Manoush Zomorodi: [00:48:54] OK so last question on that very human note as we sort of have last words when everybody here in this room is going to go out they’re going to talk. They’re going to tell each other what they’re working on and I guess I’m just sort of wondering what do you think, this is sort of philosophical, what do you think the implications are for each of us psychologically if we don’t figure out how to present our identity protect our privacy and deal with our personal information going forward?

Edward Snowden: [00:49:25] And this is a great question because it gets into that central talking point that we’ve heard again and again that actually underlies a lot of the “Know your customer” stuff. Which is look nobody should worry about this stuff if you have nothing to hide you have nothing to fear. But privacy isn’t about something hide. Privacy is about something to protect. It’s about who you are who you can be. It’s about the ability to make a mistake without having it follow you for the rest of your life. If we create a world of structure sort of authoritarian identity where you’re given this sort of magic piece of paper or chip in your driver’s license or your credit card or whatever and that’s solid crystallized the one identity that’s everywhere and everything for all things. You have that that kind of thing that people in high school used to threaten where you know this will go down on your permanent record. You truly will have a permanent record that will follow. No matter what you do. A child that is born will not have the same benefits that you did of making a mistake and doing something embarrassing, of saying something stupid, that they were then able to move on from. We will create a permanent class of people who are stigmatized either because they made a mistake, because they made a bad choice whether that’s a financial choice or whatever. Maybe they even committed a crime. Right. This person went to jail. They were convicted of theft or whatever. But society typically likes to believe in things like OK you’ve paid off your debt to society. Now you can begin again.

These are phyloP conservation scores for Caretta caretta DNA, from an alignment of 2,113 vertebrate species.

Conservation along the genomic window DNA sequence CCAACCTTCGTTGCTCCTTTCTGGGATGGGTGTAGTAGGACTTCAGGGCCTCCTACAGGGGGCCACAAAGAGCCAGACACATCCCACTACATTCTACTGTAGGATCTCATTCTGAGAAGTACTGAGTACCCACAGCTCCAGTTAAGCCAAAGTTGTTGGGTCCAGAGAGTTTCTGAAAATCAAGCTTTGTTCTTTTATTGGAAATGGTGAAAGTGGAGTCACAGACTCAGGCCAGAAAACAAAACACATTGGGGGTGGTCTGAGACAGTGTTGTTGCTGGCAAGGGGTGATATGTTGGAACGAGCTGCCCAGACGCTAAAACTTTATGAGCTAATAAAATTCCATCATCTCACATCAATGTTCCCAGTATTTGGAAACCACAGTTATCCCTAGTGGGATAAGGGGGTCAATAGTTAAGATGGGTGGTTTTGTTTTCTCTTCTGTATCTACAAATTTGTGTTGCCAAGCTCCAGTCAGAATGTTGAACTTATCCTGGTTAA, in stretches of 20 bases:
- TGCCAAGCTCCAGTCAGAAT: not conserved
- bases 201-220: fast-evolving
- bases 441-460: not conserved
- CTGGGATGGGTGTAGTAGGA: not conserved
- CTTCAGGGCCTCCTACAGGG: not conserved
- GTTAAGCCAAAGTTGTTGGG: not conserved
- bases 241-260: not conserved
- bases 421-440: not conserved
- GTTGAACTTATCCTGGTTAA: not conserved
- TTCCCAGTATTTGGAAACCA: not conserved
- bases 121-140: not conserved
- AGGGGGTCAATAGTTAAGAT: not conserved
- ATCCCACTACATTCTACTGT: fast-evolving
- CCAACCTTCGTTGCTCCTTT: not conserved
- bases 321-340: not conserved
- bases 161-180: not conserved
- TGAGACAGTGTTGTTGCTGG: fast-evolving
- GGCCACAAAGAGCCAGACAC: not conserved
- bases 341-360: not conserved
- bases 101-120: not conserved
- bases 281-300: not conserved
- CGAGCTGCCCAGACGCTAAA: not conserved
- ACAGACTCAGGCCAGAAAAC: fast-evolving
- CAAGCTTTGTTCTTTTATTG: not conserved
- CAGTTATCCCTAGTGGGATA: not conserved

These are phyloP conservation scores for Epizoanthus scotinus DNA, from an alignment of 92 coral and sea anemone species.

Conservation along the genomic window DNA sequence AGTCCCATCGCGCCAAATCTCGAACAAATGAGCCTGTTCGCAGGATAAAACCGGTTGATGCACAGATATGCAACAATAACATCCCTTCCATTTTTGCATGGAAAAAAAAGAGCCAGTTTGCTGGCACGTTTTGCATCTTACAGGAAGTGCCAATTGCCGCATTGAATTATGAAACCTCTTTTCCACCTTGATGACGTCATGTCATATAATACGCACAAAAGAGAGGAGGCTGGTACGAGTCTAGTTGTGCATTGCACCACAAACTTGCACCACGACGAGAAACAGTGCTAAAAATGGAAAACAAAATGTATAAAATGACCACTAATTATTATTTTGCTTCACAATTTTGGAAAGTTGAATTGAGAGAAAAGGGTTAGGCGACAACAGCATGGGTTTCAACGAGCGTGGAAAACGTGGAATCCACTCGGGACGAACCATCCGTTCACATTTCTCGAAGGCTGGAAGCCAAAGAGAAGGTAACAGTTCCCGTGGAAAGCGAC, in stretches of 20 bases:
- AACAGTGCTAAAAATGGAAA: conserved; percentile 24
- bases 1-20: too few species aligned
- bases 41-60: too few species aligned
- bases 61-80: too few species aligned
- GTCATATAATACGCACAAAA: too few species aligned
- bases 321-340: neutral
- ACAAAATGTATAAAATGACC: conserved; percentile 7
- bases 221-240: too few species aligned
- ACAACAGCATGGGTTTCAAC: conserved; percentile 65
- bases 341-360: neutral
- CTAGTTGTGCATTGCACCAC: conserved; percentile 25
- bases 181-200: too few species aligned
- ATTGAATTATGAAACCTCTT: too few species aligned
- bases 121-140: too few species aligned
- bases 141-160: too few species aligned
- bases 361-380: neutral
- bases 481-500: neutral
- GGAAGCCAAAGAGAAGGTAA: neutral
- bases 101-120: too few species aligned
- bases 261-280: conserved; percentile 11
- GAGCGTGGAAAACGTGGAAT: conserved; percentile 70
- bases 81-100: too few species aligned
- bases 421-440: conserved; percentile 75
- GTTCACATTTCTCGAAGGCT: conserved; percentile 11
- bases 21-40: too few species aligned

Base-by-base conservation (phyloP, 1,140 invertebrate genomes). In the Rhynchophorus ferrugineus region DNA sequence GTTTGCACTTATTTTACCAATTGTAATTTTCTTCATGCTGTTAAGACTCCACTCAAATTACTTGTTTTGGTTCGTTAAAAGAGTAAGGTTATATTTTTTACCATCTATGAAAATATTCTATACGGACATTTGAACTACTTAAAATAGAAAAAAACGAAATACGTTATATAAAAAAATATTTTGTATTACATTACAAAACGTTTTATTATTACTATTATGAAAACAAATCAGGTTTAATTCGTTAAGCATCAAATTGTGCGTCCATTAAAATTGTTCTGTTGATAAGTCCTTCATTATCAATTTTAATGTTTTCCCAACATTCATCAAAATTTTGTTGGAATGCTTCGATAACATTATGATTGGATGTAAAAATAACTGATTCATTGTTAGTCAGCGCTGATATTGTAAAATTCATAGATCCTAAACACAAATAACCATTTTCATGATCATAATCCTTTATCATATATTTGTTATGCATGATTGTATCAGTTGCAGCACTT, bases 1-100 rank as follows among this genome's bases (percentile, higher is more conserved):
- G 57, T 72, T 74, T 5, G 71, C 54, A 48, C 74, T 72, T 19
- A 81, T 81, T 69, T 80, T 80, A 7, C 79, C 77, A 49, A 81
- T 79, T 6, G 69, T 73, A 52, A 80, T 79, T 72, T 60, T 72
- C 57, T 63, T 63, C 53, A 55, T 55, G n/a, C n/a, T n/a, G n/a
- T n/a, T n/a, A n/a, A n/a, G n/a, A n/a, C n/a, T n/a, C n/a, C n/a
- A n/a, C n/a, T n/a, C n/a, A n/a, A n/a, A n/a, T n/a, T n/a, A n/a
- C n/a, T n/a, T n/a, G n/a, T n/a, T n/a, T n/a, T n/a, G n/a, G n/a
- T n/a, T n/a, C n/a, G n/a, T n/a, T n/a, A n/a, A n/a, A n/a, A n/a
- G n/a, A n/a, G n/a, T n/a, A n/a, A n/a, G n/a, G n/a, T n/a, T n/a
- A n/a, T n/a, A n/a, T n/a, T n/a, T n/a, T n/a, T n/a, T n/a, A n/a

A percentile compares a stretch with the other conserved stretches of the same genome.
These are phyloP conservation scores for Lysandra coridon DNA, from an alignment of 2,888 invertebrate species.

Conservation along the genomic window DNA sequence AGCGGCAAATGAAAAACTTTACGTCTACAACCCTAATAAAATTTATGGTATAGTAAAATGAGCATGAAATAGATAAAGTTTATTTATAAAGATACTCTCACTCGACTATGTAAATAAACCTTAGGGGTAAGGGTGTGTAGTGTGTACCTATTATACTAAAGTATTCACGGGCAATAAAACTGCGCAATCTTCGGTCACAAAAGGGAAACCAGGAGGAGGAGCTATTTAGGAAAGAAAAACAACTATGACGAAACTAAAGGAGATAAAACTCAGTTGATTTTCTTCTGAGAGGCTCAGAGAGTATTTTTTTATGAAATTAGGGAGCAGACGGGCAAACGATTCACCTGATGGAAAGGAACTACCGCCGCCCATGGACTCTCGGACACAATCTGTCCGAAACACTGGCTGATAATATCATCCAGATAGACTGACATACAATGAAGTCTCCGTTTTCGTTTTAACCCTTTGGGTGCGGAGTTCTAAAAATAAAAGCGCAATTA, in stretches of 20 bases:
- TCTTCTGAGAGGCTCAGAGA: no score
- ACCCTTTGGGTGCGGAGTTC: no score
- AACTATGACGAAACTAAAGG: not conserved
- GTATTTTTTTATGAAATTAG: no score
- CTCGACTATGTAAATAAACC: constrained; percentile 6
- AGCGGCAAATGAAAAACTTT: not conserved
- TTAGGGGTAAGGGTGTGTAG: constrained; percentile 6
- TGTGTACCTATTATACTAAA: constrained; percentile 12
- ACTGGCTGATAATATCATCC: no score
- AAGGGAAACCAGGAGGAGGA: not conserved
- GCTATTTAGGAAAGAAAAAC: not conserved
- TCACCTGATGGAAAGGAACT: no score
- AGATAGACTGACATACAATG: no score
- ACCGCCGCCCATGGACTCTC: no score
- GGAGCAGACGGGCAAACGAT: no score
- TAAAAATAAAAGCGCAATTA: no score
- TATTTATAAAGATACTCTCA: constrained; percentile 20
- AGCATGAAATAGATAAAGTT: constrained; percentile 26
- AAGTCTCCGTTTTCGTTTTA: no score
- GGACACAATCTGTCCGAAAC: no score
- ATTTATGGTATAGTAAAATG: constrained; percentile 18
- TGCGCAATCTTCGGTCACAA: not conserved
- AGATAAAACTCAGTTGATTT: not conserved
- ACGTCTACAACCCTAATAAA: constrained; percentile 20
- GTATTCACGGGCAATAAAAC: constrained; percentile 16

[00:51:03] But when we have people that can be tracked on the basis of the records and there’s no way to live outside of this context this chain of records, what we have become is a quantified spider web of all of our worst decisions. And you know this may be the most wonderful thing in the world for people who work in the insurance industry or something, but it’s a very negative thing for free and open society because now everybody in the world will think twice before they even open their mouth because they’re wondering what that’s going to look like in the database. That’s a very very dark future. Ladies and gentlemen it’s certainly not inevitable. One doesn’t even need to say we’re on the road to it right now but we do hear a lot of conversations. We do hear a lot of rhetoric that’s starting to make people near the edges of that. And if you hear that conversation starting, I think we need to just take a minute reflect on that and go OK. That’s something that we can do. But is it something that we should do?

Manoush Zomorodi: [00:52:18] Thanks Ed. Ed Snowden.

Edward Snowden: [00:52:19] Thank you very much